Indochina Relations: Learning from History,
DEPARTMENT OF STATE WASHINGTON DC OFFICE OF EXTERNAL RESEARCH
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The predominant assumption about future Indochina relationships is that Vietnam will maintain a controlling influence. The reasons for this expectation spring primarily from the vast disparities between Vietnam, Laos and Kampuchea in population, military mobilization, economic development, education, and political dynamism. The record of leadership by Vietnamese in the anti-colonial resistance wars against France and the United States, and the preeminent role of Vietnamese in organizing the communist party in Vietnam and its satellite parties in Laos and Kampuchea leave no doubt that Vietnam has reason to feel that it deserves a preeminent position in relation to its neighbors in what the French designated as Indochina. Thus a projection of the recent political history of the Indochina states would reasonably arrive at the prediction that the Vietnamese communists will feel themselves qualified, even destined, to continue leading their party partners of the national liberation war into the postwar era of socialist transformation. Struggle of various sorts has been the fate and glory of the Vietnamese communist leadership for five decades, and they have no reason to abandon their superior role in the economic and social revolutions yet to be won at home.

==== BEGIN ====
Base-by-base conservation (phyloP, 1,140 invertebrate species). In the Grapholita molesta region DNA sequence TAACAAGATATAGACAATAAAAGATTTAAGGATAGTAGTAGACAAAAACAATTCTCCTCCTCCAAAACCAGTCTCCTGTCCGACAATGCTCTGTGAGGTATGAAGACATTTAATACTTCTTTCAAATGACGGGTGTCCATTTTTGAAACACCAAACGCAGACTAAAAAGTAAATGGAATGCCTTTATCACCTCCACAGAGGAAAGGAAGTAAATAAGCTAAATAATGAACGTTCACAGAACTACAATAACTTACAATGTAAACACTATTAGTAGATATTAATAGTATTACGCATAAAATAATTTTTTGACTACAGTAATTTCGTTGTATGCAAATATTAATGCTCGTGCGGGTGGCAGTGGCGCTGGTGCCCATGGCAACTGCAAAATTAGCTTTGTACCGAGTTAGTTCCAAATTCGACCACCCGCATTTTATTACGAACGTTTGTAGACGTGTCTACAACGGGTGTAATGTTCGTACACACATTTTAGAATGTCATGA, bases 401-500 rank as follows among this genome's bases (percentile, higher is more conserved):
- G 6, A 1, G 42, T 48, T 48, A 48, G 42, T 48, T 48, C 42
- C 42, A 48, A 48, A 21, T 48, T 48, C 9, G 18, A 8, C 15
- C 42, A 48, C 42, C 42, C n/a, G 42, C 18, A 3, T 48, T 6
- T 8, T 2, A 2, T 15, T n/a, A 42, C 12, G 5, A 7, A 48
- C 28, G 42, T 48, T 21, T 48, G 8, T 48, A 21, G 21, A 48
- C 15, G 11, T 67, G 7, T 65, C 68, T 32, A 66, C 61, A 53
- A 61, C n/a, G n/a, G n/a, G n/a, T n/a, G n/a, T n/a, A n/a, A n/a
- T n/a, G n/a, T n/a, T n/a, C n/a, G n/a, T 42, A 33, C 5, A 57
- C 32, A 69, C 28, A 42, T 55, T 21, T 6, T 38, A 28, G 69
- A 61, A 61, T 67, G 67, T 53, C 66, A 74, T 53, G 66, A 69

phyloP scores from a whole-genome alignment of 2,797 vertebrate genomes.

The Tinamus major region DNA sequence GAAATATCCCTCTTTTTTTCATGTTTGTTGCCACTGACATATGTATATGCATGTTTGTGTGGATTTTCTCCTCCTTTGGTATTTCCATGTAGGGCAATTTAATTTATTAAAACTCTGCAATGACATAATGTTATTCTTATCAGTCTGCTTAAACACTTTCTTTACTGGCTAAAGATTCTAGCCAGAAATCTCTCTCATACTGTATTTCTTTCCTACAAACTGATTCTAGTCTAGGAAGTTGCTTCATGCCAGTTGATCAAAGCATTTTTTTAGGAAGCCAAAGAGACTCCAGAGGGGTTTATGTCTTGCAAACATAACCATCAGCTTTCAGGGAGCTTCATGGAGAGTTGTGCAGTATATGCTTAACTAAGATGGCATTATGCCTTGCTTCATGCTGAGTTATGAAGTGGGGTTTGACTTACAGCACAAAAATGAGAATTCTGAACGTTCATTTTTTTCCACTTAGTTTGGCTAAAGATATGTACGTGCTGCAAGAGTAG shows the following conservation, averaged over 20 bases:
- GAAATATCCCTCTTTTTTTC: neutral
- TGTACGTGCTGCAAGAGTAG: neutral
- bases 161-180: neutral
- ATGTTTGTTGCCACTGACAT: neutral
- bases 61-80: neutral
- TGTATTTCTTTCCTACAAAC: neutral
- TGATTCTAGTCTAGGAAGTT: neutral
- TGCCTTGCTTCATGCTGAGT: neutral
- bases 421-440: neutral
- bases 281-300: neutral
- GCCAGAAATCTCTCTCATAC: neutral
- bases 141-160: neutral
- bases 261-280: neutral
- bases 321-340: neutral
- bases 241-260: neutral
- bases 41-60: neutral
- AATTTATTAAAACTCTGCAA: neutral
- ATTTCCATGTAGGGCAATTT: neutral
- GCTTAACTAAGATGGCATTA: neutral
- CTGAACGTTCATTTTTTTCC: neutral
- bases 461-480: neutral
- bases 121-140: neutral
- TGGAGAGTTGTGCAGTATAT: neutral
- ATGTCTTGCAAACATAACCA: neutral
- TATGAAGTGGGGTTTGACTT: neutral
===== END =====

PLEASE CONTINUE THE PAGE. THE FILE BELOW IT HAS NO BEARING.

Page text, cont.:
- Government and Political Science